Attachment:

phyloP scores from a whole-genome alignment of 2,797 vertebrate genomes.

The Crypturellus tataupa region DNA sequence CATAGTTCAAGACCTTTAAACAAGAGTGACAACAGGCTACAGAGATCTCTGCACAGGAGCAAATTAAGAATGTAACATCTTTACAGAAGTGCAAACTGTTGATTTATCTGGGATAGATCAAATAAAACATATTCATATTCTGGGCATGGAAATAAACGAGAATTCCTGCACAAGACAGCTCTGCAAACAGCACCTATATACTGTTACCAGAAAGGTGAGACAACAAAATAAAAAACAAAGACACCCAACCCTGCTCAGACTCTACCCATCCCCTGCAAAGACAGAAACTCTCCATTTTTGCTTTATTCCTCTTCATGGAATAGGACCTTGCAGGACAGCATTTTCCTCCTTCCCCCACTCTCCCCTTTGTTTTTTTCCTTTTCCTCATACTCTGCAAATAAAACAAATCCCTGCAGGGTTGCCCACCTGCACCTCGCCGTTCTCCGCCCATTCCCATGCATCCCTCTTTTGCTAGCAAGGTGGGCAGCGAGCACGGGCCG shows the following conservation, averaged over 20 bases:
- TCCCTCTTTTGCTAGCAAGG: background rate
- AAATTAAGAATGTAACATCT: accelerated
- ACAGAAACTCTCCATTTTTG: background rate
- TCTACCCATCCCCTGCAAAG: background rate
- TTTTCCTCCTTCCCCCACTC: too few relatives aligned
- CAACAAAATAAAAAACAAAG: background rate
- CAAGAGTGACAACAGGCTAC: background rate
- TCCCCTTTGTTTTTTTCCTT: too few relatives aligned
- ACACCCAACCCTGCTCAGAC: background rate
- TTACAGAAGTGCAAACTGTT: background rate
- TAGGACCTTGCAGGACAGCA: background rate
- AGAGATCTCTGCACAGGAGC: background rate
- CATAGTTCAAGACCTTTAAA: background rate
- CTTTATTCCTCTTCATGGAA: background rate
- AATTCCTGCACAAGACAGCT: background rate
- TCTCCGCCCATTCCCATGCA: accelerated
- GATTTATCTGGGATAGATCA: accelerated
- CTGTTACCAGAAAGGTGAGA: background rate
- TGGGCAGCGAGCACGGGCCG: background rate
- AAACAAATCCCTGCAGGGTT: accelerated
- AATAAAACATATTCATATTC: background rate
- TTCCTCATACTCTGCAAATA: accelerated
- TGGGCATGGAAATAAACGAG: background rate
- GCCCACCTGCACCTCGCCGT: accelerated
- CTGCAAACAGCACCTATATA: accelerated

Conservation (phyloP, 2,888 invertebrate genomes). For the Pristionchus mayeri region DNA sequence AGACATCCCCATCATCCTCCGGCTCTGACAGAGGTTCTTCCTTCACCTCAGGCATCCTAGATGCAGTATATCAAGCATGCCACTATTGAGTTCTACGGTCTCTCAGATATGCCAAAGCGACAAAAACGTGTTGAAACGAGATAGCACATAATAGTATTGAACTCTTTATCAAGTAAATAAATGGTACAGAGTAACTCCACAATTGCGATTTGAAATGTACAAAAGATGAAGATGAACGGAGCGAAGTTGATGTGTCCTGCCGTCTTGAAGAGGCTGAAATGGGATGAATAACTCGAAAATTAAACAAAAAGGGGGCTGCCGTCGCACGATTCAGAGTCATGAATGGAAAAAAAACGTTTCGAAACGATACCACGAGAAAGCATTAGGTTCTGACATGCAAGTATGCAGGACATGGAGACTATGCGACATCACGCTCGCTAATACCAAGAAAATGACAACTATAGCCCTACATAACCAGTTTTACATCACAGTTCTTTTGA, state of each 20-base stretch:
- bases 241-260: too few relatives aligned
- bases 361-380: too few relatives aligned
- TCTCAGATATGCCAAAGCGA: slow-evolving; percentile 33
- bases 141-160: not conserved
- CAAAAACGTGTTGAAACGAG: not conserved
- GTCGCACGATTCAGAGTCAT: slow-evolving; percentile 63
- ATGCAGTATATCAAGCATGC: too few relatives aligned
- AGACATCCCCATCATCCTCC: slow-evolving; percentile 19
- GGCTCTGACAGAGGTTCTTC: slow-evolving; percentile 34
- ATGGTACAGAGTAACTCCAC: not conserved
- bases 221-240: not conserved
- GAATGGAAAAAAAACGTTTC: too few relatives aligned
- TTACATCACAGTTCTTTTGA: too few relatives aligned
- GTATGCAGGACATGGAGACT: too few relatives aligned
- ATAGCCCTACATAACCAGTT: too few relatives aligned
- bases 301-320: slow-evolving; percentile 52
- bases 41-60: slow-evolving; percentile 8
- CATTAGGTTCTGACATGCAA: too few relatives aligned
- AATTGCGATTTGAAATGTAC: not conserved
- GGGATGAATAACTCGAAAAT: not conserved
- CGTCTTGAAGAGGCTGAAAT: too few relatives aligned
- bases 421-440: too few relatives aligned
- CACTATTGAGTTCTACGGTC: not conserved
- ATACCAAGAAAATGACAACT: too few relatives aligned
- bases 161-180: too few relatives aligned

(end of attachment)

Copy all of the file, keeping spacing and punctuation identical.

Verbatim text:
phyloP scores from a whole-genome alignment of 2,797 vertebrate genomes.

The Crypturellus tataupa region DNA sequence CATAGTTCAAGACCTTTAAACAAGAGTGACAACAGGCTACAGAGATCTCTGCACAGGAGCAAATTAAGAATGTAACATCTTTACAGAAGTGCAAACTGTTGATTTATCTGGGATAGATCAAATAAAACATATTCATATTCTGGGCATGGAAATAAACGAGAATTCCTGCACAAGACAGCTCTGCAAACAGCACCTATATACTGTTACCAGAAAGGTGAGACAACAAAATAAAAAACAAAGACACCCAACCCTGCTCAGACTCTACCCATCCCCTGCAAAGACAGAAACTCTCCATTTTTGCTTTATTCCTCTTCATGGAATAGGACCTTGCAGGACAGCATTTTCCTCCTTCCCCCACTCTCCCCTTTGTTTTTTTCCTTTTCCTCATACTCTGCAAATAAAACAAATCCCTGCAGGGTTGCCCACCTGCACCTCGCCGTTCTCCGCCCATTCCCATGCATCCCTCTTTTGCTAGCAAGGTGGGCAGCGAGCACGGGCCG shows the following conservation, averaged over 20 bases:
- TCCCTCTTTTGCTAGCAAGG: background rate
- AAATTAAGAATGTAACATCT: accelerated
- ACAGAAACTCTCCATTTTTG: background rate
- TCTACCCATCCCCTGCAAAG: background rate
- TTTTCCTCCTTCCCCCACTC: too few relatives aligned
- CAACAAAATAAAAAACAAAG: background rate
- CAAGAGTGACAACAGGCTAC: background rate
- TCCCCTTTGTTTTTTTCCTT: too few relatives aligned
- ACACCCAACCCTGCTCAGAC: background rate
- TTACAGAAGTGCAAACTGTT: background rate
- TAGGACCTTGCAGGACAGCA: background rate
- AGAGATCTCTGCACAGGAGC: background rate
- CATAGTTCAAGACCTTTAAA: background rate
- CTTTATTCCTCTTCATGGAA: background rate
- AATTCCTGCACAAGACAGCT: background rate
- TCTCCGCCCATTCCCATGCA: accelerated
- GATTTATCTGGGATAGATCA: accelerated
- CTGTTACCAGAAAGGTGAGA: background rate
- TGGGCAGCGAGCACGGGCCG: background rate
- AAACAAATCCCTGCAGGGTT: accelerated
- AATAAAACATATTCATATTC: background rate
- TTCCTCATACTCTGCAAATA: accelerated
- TGGGCATGGAAATAAACGAG: background rate
- GCCCACCTGCACCTCGCCGT: accelerated
- CTGCAAACAGCACCTATATA: accelerated

Conservation (phyloP, 2,888 invertebrate genomes). For the Pristionchus mayeri region DNA sequence AGACATCCCCATCATCCTCCGGCTCTGACAGAGGTTCTTCCTTCACCTCAGGCATCCTAGATGCAGTATATCAAGCATGCCACTATTGAGTTCTACGGTCTCTCAGATATGCCAAAGCGACAAAAACGTGTTGAAACGAGATAGCACATAATAGTATTGAACTCTTTATCAAGTAAATAAATGGTACAGAGTAACTCCACAATTGCGATTTGAAATGTACAAAAGATGAAGATGAACGGAGCGAAGTTGATGTGTCCTGCCGTCTTGAAGAGGCTGAAATGGGATGAATAACTCGAAAATTAAACAAAAAGGGGGCTGCCGTCGCACGATTCAGAGTCATGAATGGAAAAAAAACGTTTCGAAACGATACCACGAGAAAGCATTAGGTTCTGACATGCAAGTATGCAGGACATGGAGACTATGCGACATCACGCTCGCTAATACCAAGAAAATGACAACTATAGCCCTACATAACCAGTTTTACATCACAGTTCTTTTGA, state of each 20-base stretch:
- bases 241-260: too few relatives aligned
- bases 361-380: too few relatives aligned
- TCTCAGATATGCCAAAGCGA: slow-evolving; percentile 33
- bases 141-160: not conserved
- CAAAAACGTGTTGAAACGAG: not conserved
- GTCGCACGATTCAGAGTCAT: slow-evolving; percentile 63
- ATGCAGTATATCAAGCATGC: too few relatives aligned
- AGACATCCCCATCATCCTCC: slow-evolving; percentile 19
- GGCTCTGACAGAGGTTCTTC: slow-evolving; percentile 34
- ATGGTACAGAGTAACTCCAC: not conserved
- bases 221-240: not conserved
- GAATGGAAAAAAAACGTTTC: too few relatives aligned
- TTACATCACAGTTCTTTTGA: too few relatives aligned
- GTATGCAGGACATGGAGACT: too few relatives aligned
- ATAGCCCTACATAACCAGTT: too few relatives aligned
- bases 301-320: slow-evolving; percentile 52
- bases 41-60: slow-evolving; percentile 8
- CATTAGGTTCTGACATGCAA: too few relatives aligned
- AATTGCGATTTGAAATGTAC: not conserved
- GGGATGAATAACTCGAAAAT: not conserved
- CGTCTTGAAGAGGCTGAAAT: too few relatives aligned
- bases 421-440: too few relatives aligned
- CACTATTGAGTTCTACGGTC: not conserved
- ATACCAAGAAAATGACAACT: too few relatives aligned
- bases 161-180: too few relatives aligned